Sort of late on this post, but just joined the site. Ceanothus is one of my favorites. See some have asked about growing as a tree and I will say, yes you can. I planted a Ceanothus tree from a local nursey when it was 7' tall, about 1.5" diameter trunk. It's now 2.5" base and 9' tall.

If you ever hike up at Pt Reyes, along the skyline trail, about 7 miles into the hike, you'll walk throw a forest of trees that arch over the path. As I was walking, didn't give much thought to the tree until I decided to look at the trees. They were all Ceanothus. The bases were up to 10" in diameter and stood up to 12'; absolutely gorgeous.

In such a forest, the roots will be more on the surface, but if your planting isolated trees, they will remain deep.

I do the landscaping for a 132 unit condo complex in San Francisco. We are eliminating Brazilian Pepper trees due to their destructive root systems. Someone thought it would be good to plant them in a hot tub area. Want to guess what has happened to our pool decking & wood retaining walls?

We have now replaced the hot tub, decking and the walls to concrete. I have a space that is 12'x 5' Plan to plant a ceanothus tree, or possibly a Cercis Orbiculata (California Red Bud). They are great ornate trees for small areas, and the Bees/Humming Birds love them.

    Bookmark   February 14, 2012 at 4:30PM
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hoosierquilt USDA 10A Sunset 23 Vista CA(10b Sunset 23)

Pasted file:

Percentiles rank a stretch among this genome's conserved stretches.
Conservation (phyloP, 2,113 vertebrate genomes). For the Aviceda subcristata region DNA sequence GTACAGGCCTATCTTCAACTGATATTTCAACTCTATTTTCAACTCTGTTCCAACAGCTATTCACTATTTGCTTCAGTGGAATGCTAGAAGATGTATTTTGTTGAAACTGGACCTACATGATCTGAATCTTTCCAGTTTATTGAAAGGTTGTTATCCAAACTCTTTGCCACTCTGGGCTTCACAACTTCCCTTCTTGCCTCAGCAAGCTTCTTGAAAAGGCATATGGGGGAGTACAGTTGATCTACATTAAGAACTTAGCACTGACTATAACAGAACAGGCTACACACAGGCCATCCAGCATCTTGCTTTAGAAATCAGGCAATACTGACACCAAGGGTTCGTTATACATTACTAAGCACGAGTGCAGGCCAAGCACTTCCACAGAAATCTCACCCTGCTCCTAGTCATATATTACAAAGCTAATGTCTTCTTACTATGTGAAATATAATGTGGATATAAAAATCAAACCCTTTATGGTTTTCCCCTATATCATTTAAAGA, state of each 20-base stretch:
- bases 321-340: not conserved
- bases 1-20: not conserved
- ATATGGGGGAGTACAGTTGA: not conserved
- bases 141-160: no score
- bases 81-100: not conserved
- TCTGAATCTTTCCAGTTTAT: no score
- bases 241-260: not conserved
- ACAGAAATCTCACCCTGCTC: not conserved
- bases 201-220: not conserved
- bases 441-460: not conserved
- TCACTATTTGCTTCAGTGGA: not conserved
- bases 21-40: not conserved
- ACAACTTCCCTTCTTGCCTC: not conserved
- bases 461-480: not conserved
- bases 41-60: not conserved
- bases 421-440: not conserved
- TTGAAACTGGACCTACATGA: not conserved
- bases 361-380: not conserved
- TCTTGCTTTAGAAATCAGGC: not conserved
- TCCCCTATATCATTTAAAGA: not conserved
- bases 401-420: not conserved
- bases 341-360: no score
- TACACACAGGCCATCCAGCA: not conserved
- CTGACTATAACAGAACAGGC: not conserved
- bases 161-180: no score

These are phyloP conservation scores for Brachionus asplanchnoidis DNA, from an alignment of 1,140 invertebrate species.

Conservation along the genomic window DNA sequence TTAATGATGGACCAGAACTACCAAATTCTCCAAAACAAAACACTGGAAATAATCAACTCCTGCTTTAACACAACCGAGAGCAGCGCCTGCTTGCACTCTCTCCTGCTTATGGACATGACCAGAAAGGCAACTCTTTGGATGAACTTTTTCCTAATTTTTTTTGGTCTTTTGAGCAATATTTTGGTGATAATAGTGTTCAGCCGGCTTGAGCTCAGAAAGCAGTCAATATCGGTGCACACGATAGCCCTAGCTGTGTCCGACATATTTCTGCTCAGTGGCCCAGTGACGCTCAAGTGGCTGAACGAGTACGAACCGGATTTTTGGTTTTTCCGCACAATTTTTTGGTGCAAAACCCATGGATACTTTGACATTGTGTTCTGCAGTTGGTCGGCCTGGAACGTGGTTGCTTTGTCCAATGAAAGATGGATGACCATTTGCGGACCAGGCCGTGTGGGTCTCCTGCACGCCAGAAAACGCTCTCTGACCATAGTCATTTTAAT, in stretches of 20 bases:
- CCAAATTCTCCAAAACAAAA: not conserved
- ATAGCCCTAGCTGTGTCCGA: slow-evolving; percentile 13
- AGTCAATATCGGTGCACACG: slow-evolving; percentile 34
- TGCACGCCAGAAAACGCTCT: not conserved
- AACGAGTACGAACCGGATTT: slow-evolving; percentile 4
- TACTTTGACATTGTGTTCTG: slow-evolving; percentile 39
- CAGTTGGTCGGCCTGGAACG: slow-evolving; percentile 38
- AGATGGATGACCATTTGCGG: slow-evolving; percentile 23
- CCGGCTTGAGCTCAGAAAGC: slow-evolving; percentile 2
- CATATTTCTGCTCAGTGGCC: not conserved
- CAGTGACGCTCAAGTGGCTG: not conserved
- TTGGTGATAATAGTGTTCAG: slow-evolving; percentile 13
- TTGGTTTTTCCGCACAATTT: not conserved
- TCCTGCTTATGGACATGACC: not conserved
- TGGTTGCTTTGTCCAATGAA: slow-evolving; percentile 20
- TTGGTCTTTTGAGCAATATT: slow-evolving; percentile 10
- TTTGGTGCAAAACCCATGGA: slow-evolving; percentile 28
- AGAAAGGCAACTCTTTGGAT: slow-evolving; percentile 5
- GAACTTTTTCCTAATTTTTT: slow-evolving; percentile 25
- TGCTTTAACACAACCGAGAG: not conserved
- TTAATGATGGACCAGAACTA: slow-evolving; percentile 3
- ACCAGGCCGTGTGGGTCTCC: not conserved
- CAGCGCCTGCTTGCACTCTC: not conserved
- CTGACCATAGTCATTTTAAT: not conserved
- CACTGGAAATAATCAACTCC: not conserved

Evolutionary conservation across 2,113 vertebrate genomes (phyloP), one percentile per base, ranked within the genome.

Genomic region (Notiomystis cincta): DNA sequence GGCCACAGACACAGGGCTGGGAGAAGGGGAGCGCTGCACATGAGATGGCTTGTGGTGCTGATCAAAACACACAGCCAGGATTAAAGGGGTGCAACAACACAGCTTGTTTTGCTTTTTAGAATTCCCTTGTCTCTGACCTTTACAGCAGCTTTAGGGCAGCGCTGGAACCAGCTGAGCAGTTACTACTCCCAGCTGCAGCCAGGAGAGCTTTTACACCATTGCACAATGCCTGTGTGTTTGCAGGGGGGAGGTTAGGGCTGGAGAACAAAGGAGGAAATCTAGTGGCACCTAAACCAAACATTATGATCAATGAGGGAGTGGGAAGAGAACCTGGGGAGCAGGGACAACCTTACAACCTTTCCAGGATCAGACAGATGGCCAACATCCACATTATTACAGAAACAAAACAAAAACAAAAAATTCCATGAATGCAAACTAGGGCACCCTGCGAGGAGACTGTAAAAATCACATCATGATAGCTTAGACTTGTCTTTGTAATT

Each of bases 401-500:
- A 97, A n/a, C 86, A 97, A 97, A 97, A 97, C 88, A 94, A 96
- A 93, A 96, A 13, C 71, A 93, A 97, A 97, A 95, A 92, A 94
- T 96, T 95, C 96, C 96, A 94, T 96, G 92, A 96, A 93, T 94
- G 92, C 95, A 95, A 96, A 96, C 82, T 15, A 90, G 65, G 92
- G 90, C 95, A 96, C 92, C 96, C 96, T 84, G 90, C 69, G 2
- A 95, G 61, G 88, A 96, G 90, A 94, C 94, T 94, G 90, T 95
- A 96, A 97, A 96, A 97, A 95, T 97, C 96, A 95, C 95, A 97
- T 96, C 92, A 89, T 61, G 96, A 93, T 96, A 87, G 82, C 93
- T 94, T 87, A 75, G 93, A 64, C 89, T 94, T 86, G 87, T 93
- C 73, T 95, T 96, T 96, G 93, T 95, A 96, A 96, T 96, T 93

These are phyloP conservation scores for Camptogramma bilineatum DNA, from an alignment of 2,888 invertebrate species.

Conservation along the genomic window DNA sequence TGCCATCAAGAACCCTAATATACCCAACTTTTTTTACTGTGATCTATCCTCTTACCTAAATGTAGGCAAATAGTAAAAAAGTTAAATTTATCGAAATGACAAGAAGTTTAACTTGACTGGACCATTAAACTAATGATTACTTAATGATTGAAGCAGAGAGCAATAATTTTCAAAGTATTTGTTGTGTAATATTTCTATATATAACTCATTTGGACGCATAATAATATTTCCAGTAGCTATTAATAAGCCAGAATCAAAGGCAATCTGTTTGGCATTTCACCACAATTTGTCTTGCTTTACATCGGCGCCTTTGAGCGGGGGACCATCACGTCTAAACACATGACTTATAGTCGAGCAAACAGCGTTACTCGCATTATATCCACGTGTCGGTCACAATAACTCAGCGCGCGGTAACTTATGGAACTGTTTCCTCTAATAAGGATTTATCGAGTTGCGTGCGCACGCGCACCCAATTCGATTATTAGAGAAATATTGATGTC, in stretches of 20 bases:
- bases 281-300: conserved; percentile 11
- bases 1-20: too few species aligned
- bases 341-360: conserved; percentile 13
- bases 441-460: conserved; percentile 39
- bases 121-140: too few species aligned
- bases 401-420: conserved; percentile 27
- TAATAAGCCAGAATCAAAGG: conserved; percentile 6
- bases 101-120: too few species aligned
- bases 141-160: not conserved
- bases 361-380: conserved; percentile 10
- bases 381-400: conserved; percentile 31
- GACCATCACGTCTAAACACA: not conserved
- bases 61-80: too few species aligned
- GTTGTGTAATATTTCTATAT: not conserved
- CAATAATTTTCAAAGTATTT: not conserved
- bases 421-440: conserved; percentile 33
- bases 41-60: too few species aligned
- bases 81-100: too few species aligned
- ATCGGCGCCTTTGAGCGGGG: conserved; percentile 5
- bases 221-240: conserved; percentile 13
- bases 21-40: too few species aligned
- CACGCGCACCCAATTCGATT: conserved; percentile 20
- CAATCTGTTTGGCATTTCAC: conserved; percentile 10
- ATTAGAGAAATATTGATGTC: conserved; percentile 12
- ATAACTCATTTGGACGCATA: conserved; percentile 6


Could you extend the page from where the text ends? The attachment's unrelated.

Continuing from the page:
Ceanothus 'Ray Hartman' is a large, upright variety that is well-suited to shaping into a tree. One of the best resources to ask would be David Fross from who co-authored, "Ceanothus" printed by Timber Press, and is the founder of Native Sons Nursery. He grows an extremely large number of Ceanothus varieties at his nursery, and actually I suspect anyone there can give you excellent advice about this particular cultivar, and whether or not it might be suited to pruning into a tree.

Patty S.

Here is a link that might be useful: Native Sons Nursery

    Bookmark   February 15, 2012 at 10:56PM
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hoovb zone 9 sunset 23

Recently saw a 'Ray Hartman' staked and growing as a tree for sale. Single stem with side stems coming off of it in a very symmetrical fashion, looked great. Kicking self for not buying it.

    Bookmark   February 16, 2012 at 3:13AM
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hoosierquilt USDA 10A Sunset 23 Vista CA(10b Sunset 23)

'Ray Hartman' does very well in our neck of the woods, Hoovb. They can become quite the specimen, growing 20'. Lovely, lovely ceanothus!

Patty S.

    Bookmark   February 16, 2012 at 12:25PM
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hoovb zone 9 sunset 23

Now I must kick myself again, Patty! ;)

    Bookmark   February 17, 2012 at 1:30PM
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hoosierquilt USDA 10A Sunset 23 Vista CA(10b Sunset 23)

Sorry, Hoovb! Maybe the nursery still has it, or can get one for you?? I'm contemplating planting a grouping of 'Ray Hartman' at the top of my front slope, where I have kind of an open area.

Patty S.

    Bookmark   February 17, 2012 at 7:32PM
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gotsomerice(Sunset 23)

My El Dorado grows pretty fast. Yes if your summer is really hot (valley or 15 miles or more from the coast). It should got some afternoon shade. Yes it is possible to train it into a tree. I would not try to trim it severely at once, especially in the summer.

    Bookmark   February 23, 2012 at 6:34PM